Liu, a partner with Dr. Thomas R. Baeker, a fellow oncologist and hematologist, in Commonwealth Cancer Center, is on a medical mission as much as he's in a medical career.
Liu was in medical school at the time his father became ill. "My father was a traditional Chinese man. He worked very hard to provide food and shelter for his family. He was healthy most of his life, but he also was a heavy smoker and that finally took his life. He was diagnosed with lung cancer in 1982. He received treatment but died after five months. He was young, only 50.
"The way he died and the way he lived inspired me to become an oncologist. He inspired me not just to treat cancer patients but also to help in the effort to find a cure," he said. "His disease gave me an area of medicine I wanted to concentrate in. His work ethic gave me a model to follow in the way I go about my job and my efforts to fight cancer.
"He is my inspiration."
Liu, 40, was one of five children of Weiju Liu and Mingjun Fu. Chinese law dictated that a family be allotted one acre for each member; thus, the Liu-Fu family lived on a five-acre farm in Liolinhang, a literally dirt poor, agricultural village of 100 people.
In addition to raising Liu and his two brothers and two sisters, his mother worked the farm, where she grew the staples of poor Chinese farm families - sweet potatoes, rice and wheat.
"Meat was a luxury. We may have had it three times a year," said Liu. "And such things as bananas were exotic to us. Only wealthy people could have meat and bananas. I ate my first banana well into my adulthood."
While his mother toiled day and night tilling the soil and harvesting usually thin crops, his father put in long hours as a school teacher and working part-time jobs.
"He would leave the house at 5 or 6 in the morning and wouldn't return until 9 or 10 at night. What he earned was all the money we had," Liu said. "And before he had us to take care of, he had spent years being the sole provider for a dozen or so of his own brothers and sisters and other family members.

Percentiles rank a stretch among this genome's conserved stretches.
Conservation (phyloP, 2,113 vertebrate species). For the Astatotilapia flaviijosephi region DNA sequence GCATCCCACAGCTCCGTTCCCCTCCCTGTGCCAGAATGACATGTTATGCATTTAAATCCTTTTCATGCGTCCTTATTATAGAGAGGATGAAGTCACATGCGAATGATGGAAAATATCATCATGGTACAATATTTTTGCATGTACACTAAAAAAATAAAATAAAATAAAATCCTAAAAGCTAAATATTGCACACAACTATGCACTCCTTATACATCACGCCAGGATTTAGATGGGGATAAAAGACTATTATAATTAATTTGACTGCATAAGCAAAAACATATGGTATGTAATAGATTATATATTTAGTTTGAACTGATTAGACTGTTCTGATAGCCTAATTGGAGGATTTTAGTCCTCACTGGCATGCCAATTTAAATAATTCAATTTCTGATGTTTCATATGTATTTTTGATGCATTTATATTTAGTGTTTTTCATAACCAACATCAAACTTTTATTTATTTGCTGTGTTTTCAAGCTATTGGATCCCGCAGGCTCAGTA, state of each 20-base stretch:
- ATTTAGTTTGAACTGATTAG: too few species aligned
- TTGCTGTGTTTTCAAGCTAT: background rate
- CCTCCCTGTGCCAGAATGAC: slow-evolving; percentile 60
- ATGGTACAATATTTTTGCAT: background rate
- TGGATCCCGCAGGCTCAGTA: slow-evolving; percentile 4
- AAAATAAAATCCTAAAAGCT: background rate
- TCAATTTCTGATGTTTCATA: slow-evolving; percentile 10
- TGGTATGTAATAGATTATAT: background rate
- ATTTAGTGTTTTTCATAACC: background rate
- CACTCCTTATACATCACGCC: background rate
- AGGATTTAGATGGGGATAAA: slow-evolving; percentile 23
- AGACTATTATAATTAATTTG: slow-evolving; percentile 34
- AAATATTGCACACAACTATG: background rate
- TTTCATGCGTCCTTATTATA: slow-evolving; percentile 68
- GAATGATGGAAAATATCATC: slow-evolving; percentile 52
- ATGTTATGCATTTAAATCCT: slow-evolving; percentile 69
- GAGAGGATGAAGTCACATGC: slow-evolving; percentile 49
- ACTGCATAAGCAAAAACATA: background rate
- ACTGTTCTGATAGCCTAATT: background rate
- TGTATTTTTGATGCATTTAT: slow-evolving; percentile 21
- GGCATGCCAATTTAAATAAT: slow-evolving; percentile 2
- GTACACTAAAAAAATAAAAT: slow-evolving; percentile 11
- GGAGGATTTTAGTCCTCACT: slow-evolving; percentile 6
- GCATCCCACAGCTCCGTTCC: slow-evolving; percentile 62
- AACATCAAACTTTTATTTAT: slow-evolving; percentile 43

"My father was a well-educated man, but where we lived and what kind of restrictions we were under provided few opportunities for him to pursue a career that he both liked and compensated him well."
Very high marks allowed him to go to college
Liu was determined to pursue such an opportunity. He scored very high marks on his college entrance exam and, in China, that opened the door for him to enter college at age 16.
"If you make one of the top scores on the exam, you can go to college in China," he said. "But if you don't score high, you cannot go. You must do a job that does not require college."
Also in China, students wanting to pursue a profession go directly to the college where that profession is taught; there is no undergraduate school as is known in the United States. Liu decided he wanted to become a medical doctor, and so he immediately was placed at the prestigious Shanghai Medical College not long after graduating from high school, in 1979. He was just 16 and was moving 800 miles away from Liolinhang, but he was bolstered by his father's advice.
"My father told me that the economy and political structure of China were so uncertain that you could lose a job you had had for many years in a day," Liu said. "But that would not apply to a doctor, he told me. He said, 'No matter what happens elsewhere in the economy, there always will be a need for doctors.'"